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DrOtter

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DrOtter last won the day on August 11

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  1. I'm pretty sure it's almost instantaneous. So I would suggest you follow up with him just in case. Shoot OMSAS Help people a quick message too.
  2. you should consider applying to Mac as well since you'll be considered IP there.
  3. I'm pretty sure OP just got into med school this year. But I, too, am impressed with their certainty to pursue FM. I'm sure they will find med school a lot more relaxing than many of their classmates.
  4. Yeah grades from all degrees are considered the same.
  5. Your ECs are decent but would be around average in the med applicant pool. The only way to help with low GPA is to do more undergrad (either as a second undergrad or 5th, 6th, etc. years) - that sounds very frustrating but unfortunately, that's how the system works in Canada. Master's will be very unlikely to help you since most schools don't look at grad degree grades and usually only award you with a little boost in application assessment. You do have a shot at the US but only if your MCAT is very good (510+) to make up for your GPA.
  6. If the form remains similar to years past, there is a little section at the bottom that allows you to add a reference link or something like that. I remember putting a link to my first-authored conference abstract there since it's not a bona fide publication on Pubmed, just in case they want to double check it. But with regards to the 150-character limit, everyone applying has to work with that and the way you write it will be critical.
  7. Btw, not sure if it was a typo in your post, did you mean you live outside Ontario? Since if you live outside Quebec and Ontario and can speak French, you should definitely (!!!!) apply, since you'll be considered for the CNFS stream, which is an even bigger advantage (with supposedly a lot lower cGPA cut-off) than most other streams.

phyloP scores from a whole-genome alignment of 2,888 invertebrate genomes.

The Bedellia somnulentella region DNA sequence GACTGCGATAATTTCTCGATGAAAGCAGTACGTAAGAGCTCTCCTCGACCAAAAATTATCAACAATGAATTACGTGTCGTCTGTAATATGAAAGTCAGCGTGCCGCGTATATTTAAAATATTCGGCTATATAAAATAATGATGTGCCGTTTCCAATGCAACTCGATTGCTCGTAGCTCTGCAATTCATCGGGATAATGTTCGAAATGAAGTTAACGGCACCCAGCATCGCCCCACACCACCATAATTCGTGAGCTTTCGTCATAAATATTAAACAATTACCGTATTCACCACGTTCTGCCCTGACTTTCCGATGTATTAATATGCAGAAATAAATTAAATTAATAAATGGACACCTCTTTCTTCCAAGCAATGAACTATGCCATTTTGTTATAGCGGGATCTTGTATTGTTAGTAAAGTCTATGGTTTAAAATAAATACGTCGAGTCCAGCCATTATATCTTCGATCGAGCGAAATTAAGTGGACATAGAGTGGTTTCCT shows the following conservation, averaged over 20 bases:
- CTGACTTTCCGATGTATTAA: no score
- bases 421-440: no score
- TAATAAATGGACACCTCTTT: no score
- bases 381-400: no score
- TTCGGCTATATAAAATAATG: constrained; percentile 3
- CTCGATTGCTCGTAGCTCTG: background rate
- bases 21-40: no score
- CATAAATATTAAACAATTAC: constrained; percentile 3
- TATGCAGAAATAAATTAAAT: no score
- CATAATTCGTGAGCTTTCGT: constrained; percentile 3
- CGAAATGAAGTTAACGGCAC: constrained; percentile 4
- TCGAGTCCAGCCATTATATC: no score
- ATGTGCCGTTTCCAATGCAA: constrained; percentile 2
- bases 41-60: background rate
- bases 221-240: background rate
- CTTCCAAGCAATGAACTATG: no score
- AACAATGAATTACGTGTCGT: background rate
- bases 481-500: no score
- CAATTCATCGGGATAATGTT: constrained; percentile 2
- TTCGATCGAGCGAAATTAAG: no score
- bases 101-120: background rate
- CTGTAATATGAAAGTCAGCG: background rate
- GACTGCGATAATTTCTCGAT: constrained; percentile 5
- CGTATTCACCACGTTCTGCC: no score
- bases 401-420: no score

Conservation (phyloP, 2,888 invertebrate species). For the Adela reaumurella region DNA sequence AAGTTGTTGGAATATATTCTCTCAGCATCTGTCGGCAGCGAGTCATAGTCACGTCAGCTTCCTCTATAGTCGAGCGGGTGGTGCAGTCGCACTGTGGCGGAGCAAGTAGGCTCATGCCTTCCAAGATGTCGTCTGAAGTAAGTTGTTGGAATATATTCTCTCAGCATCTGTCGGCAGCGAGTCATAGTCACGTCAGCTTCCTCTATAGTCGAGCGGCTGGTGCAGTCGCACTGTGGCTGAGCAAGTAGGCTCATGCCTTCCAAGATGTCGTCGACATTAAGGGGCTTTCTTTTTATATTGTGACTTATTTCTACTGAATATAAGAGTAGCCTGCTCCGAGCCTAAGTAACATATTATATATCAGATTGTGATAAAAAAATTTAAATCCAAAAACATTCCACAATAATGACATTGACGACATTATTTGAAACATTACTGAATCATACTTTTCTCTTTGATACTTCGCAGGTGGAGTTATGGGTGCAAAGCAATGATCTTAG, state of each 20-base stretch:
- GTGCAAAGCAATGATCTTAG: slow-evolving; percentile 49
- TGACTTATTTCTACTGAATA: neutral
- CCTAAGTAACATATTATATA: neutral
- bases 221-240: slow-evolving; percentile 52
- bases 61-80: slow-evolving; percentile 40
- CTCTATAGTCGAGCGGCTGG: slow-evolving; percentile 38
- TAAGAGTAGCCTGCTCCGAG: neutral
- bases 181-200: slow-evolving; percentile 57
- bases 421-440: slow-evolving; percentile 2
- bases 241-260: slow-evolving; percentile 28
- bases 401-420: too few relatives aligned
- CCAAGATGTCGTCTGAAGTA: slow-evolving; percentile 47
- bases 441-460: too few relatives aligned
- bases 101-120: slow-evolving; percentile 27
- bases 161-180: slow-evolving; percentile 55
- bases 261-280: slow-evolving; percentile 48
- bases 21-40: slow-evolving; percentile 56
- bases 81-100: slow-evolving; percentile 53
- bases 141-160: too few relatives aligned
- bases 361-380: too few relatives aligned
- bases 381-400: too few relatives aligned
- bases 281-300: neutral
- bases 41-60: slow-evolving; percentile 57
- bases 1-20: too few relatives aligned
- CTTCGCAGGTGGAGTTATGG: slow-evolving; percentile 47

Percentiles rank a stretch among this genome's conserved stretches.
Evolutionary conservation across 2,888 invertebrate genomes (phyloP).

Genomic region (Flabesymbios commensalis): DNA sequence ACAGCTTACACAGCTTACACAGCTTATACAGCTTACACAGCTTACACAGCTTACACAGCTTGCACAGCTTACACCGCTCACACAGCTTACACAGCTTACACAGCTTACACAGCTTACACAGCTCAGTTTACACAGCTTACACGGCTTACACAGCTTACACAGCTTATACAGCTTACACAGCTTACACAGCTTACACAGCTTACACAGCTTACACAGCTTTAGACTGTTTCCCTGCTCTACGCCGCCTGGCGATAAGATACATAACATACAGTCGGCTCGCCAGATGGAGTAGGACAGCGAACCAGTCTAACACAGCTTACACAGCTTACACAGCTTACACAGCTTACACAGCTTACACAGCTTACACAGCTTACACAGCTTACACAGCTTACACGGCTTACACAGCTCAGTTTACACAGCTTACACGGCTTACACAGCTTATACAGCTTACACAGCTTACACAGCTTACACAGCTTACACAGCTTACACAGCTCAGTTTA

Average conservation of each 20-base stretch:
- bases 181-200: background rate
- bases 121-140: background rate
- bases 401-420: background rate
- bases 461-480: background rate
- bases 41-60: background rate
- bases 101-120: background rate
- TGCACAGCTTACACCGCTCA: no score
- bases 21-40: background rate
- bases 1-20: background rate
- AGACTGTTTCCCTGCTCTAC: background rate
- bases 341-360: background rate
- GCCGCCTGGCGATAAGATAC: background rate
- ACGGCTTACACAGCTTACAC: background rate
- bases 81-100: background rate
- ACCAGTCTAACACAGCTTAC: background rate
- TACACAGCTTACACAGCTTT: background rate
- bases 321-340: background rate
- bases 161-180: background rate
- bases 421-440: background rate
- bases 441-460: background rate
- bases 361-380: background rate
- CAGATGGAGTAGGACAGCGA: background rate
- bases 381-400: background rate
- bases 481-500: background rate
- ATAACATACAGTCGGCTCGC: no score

8. there's very little distinction between IP and OOP applicants, except for the cGPA cut-offs. If you can speak French fluently, definitely apply since you're at a great advantage.
  9. certain schools, e.g. Western, require that your degree be an "Honours" 4-year degree. Also, you should not completely dismiss Honours if you're interested in doing research and hoping to use that as one of your strong points in your application. Maintaining a full course load is hard enough. Maintaining a full course load while aiming to do productive research on the side is much more difficult than that. Doing an Honours project is a good way to incorporate research into your actual study program. It's also not that easy to figure out what the "easiest" programs are. It could be very prof-dependent, save for a few schools like UofT where it is well known that the BSc programs there are quite competitive.
  10. Am I wrong here to expect that people would respond more positively to this requirement? CASPer has been known to be extremely biased against non-native English speakers and slow typers, as well as providing a rather artificial perspective of the candidates' potential. Doing the Snapshot will provide candidates with a chance to more realistically present themselves than a few hundread keystrokes, won't it? Soz just a bit confused. I would have so appreciated Snapshot in addition to typed responses for my cycle.